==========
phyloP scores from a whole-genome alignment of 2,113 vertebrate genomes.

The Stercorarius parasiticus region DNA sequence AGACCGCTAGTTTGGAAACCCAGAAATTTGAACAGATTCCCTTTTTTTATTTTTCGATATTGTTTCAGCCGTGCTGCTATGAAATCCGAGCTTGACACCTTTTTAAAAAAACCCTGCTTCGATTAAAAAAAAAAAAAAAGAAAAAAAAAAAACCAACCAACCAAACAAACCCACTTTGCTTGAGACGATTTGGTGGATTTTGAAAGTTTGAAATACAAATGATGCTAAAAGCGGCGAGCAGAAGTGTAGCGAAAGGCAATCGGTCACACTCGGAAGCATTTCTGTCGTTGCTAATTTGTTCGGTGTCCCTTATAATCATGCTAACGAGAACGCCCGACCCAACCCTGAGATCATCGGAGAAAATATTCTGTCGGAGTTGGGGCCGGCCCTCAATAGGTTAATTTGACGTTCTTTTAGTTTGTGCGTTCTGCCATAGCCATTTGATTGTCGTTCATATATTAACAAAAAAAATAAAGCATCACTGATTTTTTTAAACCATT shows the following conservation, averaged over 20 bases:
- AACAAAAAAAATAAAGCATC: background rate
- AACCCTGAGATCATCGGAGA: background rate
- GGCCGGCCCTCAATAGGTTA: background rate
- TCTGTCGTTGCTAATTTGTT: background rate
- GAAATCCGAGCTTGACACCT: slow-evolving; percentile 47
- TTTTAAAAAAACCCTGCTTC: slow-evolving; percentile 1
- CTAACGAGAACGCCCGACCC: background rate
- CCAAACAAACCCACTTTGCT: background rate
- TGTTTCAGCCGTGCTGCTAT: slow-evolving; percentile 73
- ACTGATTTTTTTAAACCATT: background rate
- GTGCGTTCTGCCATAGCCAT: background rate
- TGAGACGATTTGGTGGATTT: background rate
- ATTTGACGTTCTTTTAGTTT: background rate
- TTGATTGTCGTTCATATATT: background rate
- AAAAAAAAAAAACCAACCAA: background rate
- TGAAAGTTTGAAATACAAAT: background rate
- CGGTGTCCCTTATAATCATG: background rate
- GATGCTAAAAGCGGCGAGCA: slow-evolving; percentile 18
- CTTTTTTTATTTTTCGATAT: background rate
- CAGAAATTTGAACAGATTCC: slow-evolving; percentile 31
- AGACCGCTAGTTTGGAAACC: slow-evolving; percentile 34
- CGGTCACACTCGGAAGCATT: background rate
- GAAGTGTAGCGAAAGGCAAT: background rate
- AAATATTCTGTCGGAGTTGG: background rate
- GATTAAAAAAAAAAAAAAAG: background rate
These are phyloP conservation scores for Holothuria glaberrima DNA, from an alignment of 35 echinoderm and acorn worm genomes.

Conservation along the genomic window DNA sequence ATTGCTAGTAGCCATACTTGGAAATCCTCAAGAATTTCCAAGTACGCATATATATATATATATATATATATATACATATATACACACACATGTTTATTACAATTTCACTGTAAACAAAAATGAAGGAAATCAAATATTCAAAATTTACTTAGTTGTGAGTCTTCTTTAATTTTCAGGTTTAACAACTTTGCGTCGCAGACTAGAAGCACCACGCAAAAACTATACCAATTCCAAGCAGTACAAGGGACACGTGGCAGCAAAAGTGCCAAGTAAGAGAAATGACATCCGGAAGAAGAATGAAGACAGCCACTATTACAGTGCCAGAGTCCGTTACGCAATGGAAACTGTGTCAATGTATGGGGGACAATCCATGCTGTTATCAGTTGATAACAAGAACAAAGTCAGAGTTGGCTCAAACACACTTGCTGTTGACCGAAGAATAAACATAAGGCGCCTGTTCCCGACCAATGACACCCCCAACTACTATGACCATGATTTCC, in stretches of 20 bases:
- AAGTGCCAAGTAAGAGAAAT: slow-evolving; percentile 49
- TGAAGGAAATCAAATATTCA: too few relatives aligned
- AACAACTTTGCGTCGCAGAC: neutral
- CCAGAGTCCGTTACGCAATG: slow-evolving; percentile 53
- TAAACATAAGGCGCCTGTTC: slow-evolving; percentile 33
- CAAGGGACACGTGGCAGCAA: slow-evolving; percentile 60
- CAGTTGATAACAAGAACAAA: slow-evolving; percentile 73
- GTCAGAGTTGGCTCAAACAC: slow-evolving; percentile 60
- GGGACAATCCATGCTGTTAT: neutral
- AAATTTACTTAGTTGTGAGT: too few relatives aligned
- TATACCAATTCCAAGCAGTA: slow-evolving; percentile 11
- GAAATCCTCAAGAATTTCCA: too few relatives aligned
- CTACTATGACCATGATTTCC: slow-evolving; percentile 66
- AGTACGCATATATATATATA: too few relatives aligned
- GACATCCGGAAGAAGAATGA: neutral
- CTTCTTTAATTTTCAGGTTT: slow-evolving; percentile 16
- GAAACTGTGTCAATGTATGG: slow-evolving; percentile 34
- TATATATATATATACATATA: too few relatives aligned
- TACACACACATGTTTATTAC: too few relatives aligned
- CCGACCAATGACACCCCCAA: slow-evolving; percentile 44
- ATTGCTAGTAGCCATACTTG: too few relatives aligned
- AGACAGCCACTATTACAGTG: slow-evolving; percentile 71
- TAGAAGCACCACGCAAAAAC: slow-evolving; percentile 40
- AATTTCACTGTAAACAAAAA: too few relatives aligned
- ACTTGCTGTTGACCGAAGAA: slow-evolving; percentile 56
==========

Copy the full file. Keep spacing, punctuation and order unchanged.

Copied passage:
phyloP scores from a whole-genome alignment of 2,113 vertebrate genomes.

The Stercorarius parasiticus region DNA sequence AGACCGCTAGTTTGGAAACCCAGAAATTTGAACAGATTCCCTTTTTTTATTTTTCGATATTGTTTCAGCCGTGCTGCTATGAAATCCGAGCTTGACACCTTTTTAAAAAAACCCTGCTTCGATTAAAAAAAAAAAAAAAGAAAAAAAAAAAACCAACCAACCAAACAAACCCACTTTGCTTGAGACGATTTGGTGGATTTTGAAAGTTTGAAATACAAATGATGCTAAAAGCGGCGAGCAGAAGTGTAGCGAAAGGCAATCGGTCACACTCGGAAGCATTTCTGTCGTTGCTAATTTGTTCGGTGTCCCTTATAATCATGCTAACGAGAACGCCCGACCCAACCCTGAGATCATCGGAGAAAATATTCTGTCGGAGTTGGGGCCGGCCCTCAATAGGTTAATTTGACGTTCTTTTAGTTTGTGCGTTCTGCCATAGCCATTTGATTGTCGTTCATATATTAACAAAAAAAATAAAGCATCACTGATTTTTTTAAACCATT shows the following conservation, averaged over 20 bases:
- AACAAAAAAAATAAAGCATC: background rate
- AACCCTGAGATCATCGGAGA: background rate
- GGCCGGCCCTCAATAGGTTA: background rate
- TCTGTCGTTGCTAATTTGTT: background rate
- GAAATCCGAGCTTGACACCT: slow-evolving; percentile 47
- TTTTAAAAAAACCCTGCTTC: slow-evolving; percentile 1
- CTAACGAGAACGCCCGACCC: background rate
- CCAAACAAACCCACTTTGCT: background rate
- TGTTTCAGCCGTGCTGCTAT: slow-evolving; percentile 73
- ACTGATTTTTTTAAACCATT: background rate
- GTGCGTTCTGCCATAGCCAT: background rate
- TGAGACGATTTGGTGGATTT: background rate
- ATTTGACGTTCTTTTAGTTT: background rate
- TTGATTGTCGTTCATATATT: background rate
- AAAAAAAAAAAACCAACCAA: background rate
- TGAAAGTTTGAAATACAAAT: background rate
- CGGTGTCCCTTATAATCATG: background rate
- GATGCTAAAAGCGGCGAGCA: slow-evolving; percentile 18
- CTTTTTTTATTTTTCGATAT: background rate
- CAGAAATTTGAACAGATTCC: slow-evolving; percentile 31
- AGACCGCTAGTTTGGAAACC: slow-evolving; percentile 34
- CGGTCACACTCGGAAGCATT: background rate
- GAAGTGTAGCGAAAGGCAAT: background rate
- AAATATTCTGTCGGAGTTGG: background rate
- GATTAAAAAAAAAAAAAAAG: background rate
These are phyloP conservation scores for Holothuria glaberrima DNA, from an alignment of 35 echinoderm and acorn worm genomes.

Conservation along the genomic window DNA sequence ATTGCTAGTAGCCATACTTGGAAATCCTCAAGAATTTCCAAGTACGCATATATATATATATATATATATATATACATATATACACACACATGTTTATTACAATTTCACTGTAAACAAAAATGAAGGAAATCAAATATTCAAAATTTACTTAGTTGTGAGTCTTCTTTAATTTTCAGGTTTAACAACTTTGCGTCGCAGACTAGAAGCACCACGCAAAAACTATACCAATTCCAAGCAGTACAAGGGACACGTGGCAGCAAAAGTGCCAAGTAAGAGAAATGACATCCGGAAGAAGAATGAAGACAGCCACTATTACAGTGCCAGAGTCCGTTACGCAATGGAAACTGTGTCAATGTATGGGGGACAATCCATGCTGTTATCAGTTGATAACAAGAACAAAGTCAGAGTTGGCTCAAACACACTTGCTGTTGACCGAAGAATAAACATAAGGCGCCTGTTCCCGACCAATGACACCCCCAACTACTATGACCATGATTTCC, in stretches of 20 bases:
- AAGTGCCAAGTAAGAGAAAT: slow-evolving; percentile 49
- TGAAGGAAATCAAATATTCA: too few relatives aligned
- AACAACTTTGCGTCGCAGAC: neutral
- CCAGAGTCCGTTACGCAATG: slow-evolving; percentile 53
- TAAACATAAGGCGCCTGTTC: slow-evolving; percentile 33
- CAAGGGACACGTGGCAGCAA: slow-evolving; percentile 60
- CAGTTGATAACAAGAACAAA: slow-evolving; percentile 73
- GTCAGAGTTGGCTCAAACAC: slow-evolving; percentile 60
- GGGACAATCCATGCTGTTAT: neutral
- AAATTTACTTAGTTGTGAGT: too few relatives aligned
- TATACCAATTCCAAGCAGTA: slow-evolving; percentile 11
- GAAATCCTCAAGAATTTCCA: too few relatives aligned
- CTACTATGACCATGATTTCC: slow-evolving; percentile 66
- AGTACGCATATATATATATA: too few relatives aligned
- GACATCCGGAAGAAGAATGA: neutral
- CTTCTTTAATTTTCAGGTTT: slow-evolving; percentile 16
- GAAACTGTGTCAATGTATGG: slow-evolving; percentile 34
- TATATATATATATACATATA: too few relatives aligned
- TACACACACATGTTTATTAC: too few relatives aligned
- CCGACCAATGACACCCCCAA: slow-evolving; percentile 44
- ATTGCTAGTAGCCATACTTG: too few relatives aligned
- AGACAGCCACTATTACAGTG: slow-evolving; percentile 71
- TAGAAGCACCACGCAAAAAC: slow-evolving; percentile 40
- AATTTCACTGTAAACAAAAA: too few relatives aligned
- ACTTGCTGTTGACCGAAGAA: slow-evolving; percentile 56